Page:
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Inbox: How do Pirates stack up in NL Central?

Beat reporter Adam Berry answers Bucs fans' questions
January 24, 2019

Do the Pirates have any chance in the division this year? Even the Reds are getting better, and I feel like the Bucs are the same as last year when we finished in fourth place again. -- Jeremy B., PittsburghThe Pirates should have the pitching to be competitive every night,

Do the Pirates have any chance in the division this year? Even the Reds are getting better, and I feel like the Bucs are the same as last year when we finished in fourth place again.
-- Jeremy B., Pittsburgh

The Pirates should have the pitching to be competitive every night, and when that's true, you always have a chance. The 2013 Bucs weren't an incredible offensive club, for instance, but they were an elite run-prevention team. These Pirates have some of the pieces necessary for that kind of foundation.
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Pittsburgh's rotation should be a strength, as my colleague Matt Kelly recently wrote, and the back end of the bullpen might be equally underrated if everyone stays healthy. But the Pirates are going to have to play better defense if they want to be a team built around, you know, pitching and defense.
The Bucs have two solid catchers in Francisco Cervelli and Elias Diaz. They have a pair of Gold Glove Award-winning outfielders in Starling Marte and Corey Dickerson. But Pittsburgh's infield defense was a glaring weakness last year, and it remains a question heading into this season.
Combine that with a lineup that was slightly below average overall last season, and it's definitely fair to wonder how the Pirates can keep up with the Brewers, Cubs, Cardinals and the revamped Reds in baseball's toughest division. They could win 82 games again and have to fight for fourth place.
The Bucs look like they're betting on a lot of improvement from their returning players -- on Josh Bell and Colin Moran reaching their potential, on Jungho Kang providing the power they've been missing, on getting more offense at second base with Adam Frazier playing more often, on the outfielders consistently driving the lineup like they did during last year's 11-game winning streak, etc.
All of that stuff might happen. Some of it probably will happen, and it could be enough to make things interesting if the Pirates' pitching holds up. But I understand that it's hard to hang your hat on hope, especially when other teams are making moves this offseason.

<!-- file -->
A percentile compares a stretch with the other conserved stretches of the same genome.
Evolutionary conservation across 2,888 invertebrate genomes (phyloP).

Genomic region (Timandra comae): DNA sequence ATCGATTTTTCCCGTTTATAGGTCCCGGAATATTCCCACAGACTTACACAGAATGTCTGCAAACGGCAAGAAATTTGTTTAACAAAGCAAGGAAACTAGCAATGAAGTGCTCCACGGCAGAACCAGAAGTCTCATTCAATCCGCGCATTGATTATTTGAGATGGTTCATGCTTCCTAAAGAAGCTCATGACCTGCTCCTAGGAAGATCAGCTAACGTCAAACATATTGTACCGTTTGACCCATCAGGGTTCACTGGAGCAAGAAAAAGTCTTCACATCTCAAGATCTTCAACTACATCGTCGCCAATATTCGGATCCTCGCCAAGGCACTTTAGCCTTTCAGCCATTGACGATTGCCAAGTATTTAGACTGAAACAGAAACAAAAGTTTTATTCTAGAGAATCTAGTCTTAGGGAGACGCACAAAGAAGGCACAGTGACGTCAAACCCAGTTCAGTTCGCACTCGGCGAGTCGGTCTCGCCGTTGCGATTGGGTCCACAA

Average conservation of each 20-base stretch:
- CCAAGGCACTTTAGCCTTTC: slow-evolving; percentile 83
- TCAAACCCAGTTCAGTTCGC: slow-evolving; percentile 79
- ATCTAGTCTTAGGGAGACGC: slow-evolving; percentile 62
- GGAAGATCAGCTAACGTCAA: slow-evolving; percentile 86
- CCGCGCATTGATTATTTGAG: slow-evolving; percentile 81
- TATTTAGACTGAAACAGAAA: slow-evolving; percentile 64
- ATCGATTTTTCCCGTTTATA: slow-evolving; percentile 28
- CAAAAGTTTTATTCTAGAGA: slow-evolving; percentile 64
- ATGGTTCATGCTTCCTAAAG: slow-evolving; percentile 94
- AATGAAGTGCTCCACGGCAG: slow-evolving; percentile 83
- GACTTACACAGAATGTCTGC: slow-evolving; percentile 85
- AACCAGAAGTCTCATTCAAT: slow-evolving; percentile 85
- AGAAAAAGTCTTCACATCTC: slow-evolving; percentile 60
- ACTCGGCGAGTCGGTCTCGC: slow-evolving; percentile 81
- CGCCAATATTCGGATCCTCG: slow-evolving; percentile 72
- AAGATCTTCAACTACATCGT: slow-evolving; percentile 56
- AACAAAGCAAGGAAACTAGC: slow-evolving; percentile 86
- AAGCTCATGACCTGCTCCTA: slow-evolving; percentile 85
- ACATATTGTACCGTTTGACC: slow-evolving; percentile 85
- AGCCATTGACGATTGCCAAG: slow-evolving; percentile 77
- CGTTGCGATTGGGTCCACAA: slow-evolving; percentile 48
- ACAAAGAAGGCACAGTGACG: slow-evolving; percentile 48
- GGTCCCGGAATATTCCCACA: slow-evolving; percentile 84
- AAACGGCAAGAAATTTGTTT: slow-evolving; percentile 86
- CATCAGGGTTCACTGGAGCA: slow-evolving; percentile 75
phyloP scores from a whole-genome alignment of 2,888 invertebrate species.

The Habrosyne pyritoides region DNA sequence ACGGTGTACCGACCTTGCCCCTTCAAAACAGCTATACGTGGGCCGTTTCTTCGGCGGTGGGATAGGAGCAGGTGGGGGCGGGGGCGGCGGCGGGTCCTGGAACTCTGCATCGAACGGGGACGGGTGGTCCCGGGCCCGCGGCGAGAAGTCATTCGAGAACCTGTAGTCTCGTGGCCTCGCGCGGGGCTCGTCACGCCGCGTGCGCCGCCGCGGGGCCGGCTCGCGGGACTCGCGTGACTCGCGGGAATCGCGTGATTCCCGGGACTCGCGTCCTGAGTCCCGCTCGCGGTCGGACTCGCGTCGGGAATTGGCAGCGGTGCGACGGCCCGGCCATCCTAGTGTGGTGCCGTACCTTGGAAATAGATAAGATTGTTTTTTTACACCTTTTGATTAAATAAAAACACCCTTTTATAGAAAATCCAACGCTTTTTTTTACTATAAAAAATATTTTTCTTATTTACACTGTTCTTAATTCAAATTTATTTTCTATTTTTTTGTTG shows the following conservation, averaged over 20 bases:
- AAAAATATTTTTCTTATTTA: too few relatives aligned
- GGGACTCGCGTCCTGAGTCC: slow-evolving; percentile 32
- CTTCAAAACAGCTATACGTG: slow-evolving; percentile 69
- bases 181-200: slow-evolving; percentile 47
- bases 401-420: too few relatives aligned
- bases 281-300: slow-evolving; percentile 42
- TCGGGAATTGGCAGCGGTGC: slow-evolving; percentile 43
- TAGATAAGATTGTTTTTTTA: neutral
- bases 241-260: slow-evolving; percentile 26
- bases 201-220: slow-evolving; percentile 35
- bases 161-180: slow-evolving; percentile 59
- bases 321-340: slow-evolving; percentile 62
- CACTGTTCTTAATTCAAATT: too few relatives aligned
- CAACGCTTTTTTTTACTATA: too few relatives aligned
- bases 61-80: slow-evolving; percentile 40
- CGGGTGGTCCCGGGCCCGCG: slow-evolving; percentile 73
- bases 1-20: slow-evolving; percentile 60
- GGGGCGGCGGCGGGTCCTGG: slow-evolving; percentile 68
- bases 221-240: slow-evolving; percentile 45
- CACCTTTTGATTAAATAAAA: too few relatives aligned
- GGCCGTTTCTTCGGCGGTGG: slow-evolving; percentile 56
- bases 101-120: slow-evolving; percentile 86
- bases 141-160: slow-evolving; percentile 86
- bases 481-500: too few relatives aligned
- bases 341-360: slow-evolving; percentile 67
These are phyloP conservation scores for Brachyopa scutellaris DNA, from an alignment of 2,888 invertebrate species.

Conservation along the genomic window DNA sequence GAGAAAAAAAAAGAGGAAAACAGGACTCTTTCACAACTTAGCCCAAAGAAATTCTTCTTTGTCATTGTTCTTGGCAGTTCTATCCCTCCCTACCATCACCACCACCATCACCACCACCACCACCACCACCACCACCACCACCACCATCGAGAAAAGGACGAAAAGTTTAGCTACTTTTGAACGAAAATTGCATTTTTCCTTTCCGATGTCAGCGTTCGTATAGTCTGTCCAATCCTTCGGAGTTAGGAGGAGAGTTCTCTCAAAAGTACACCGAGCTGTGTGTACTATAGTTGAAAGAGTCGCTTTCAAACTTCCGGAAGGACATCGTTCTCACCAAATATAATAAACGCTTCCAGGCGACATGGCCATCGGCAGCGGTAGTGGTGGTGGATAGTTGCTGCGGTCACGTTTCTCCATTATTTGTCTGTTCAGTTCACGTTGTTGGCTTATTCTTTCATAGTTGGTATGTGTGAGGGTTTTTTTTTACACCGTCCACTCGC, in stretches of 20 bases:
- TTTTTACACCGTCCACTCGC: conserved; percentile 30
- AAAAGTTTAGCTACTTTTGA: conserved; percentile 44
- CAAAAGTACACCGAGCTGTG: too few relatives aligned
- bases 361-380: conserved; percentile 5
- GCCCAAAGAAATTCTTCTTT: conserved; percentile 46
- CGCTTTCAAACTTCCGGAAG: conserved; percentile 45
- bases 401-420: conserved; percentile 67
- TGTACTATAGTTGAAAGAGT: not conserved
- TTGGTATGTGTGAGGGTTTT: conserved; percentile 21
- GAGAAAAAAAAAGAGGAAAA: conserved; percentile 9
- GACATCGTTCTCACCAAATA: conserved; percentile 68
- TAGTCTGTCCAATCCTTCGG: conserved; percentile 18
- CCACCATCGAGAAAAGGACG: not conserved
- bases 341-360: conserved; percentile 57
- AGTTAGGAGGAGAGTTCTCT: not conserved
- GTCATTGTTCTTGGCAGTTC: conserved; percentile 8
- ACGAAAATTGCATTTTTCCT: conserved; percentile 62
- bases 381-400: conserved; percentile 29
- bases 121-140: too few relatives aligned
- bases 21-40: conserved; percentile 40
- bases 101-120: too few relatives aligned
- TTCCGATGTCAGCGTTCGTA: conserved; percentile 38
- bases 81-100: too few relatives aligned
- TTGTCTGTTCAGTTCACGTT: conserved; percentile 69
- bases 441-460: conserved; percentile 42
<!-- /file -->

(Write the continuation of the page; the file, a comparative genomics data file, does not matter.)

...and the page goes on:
If you had to guess right now, who would be the Pirates' leadoff man and cleanup hitter? I thought those were weak spots for us last year, and I'm desperate for reasons to be optimistic about this year.
-- Molly D., Pittsburgh

I'm sure Clint Hurdle would love to see us speculating about lineup decisions here in January, a full month before he has to fill out so much as a Grapefruit League lineup card. But I want to address your second point first, because it's a good one.
Last season, Pirates leadoff hitters slashed .257/.301/.400 with a .701 OPS that ranked 22nd in the Majors. Their cleanup hitters slashed .254/.321/.375 with a .695 OPS that ranked 27th in the Majors. Would you believe that their OPS in every other spot in the order ranked in the top half of the league?
(Please do believe it, because I looked it up. Pittsburgh's OPS ranking by lineup spot last season, one through eight: 22nd, 12th, 13th, 27th, 14th, first, fourth, 14th. The lesson, obviously, is that everybody should be told they're batting sixth.)
As for your actual question…
If Kang can recapture his 2015-16 form -- a big "if" -- he might be the Bucs' best cleanup hitter. Dickerson was great atop the order last season, but I'd imagine he'll at least begin the year in the middle of the lineup. So if I had to project an Opening Day lineup today, more than two months out, I would put Frazier in the leadoff spot and Bell batting cleanup.
We've seen the Pirates' preference for Frazier batting first. He's hit leadoff more often than he's hit anywhere else in the Majors. He also likes hitting there, and being comfortable in a spot matters. Bell was their most frequently used cleanup hitter last season, and we've heard the Bucs consistently express their belief in him as a middle-of-the-order run producer.
It seems like the Pirates don't have a fourth outfielder. Who would be called up if someone gets hurt?
-- Tony C., Akron, Ohio

I think Lonnie Chisenhall will settle into that fourth-outfield/super-utility role whenever Gregory Polanco returns. So it might not be a long-term concern if Polanco's recovery continues to go well, but it could be an issue early on if someone misses time.
Frazier is obviously capable of playing the outfield. The Pirates would prefer to let him settle in at second base, but he could move out there in an emergency. Pablo Reyes can play just about anywhere, which gives him a chance to make the Opening Day roster. Jose Osuna could handle a corner spot. Erik Gonzalez has a little experience in the outfield, although he could be the starting shortstop.
I don't think the Bucs would call up a prospect such as Jason Martin or Bryan Reynolds early in the season, but they moved pretty quickly this offseason to sign Patrick Kivlehan, who's played 132 games in the Majors, to a Minor League deal. There are still a lot of unsigned outfielders on the market, too.

Adam Berry has covered the Pirates for MLB.com since 2015. Follow him on Twitter and read his blog.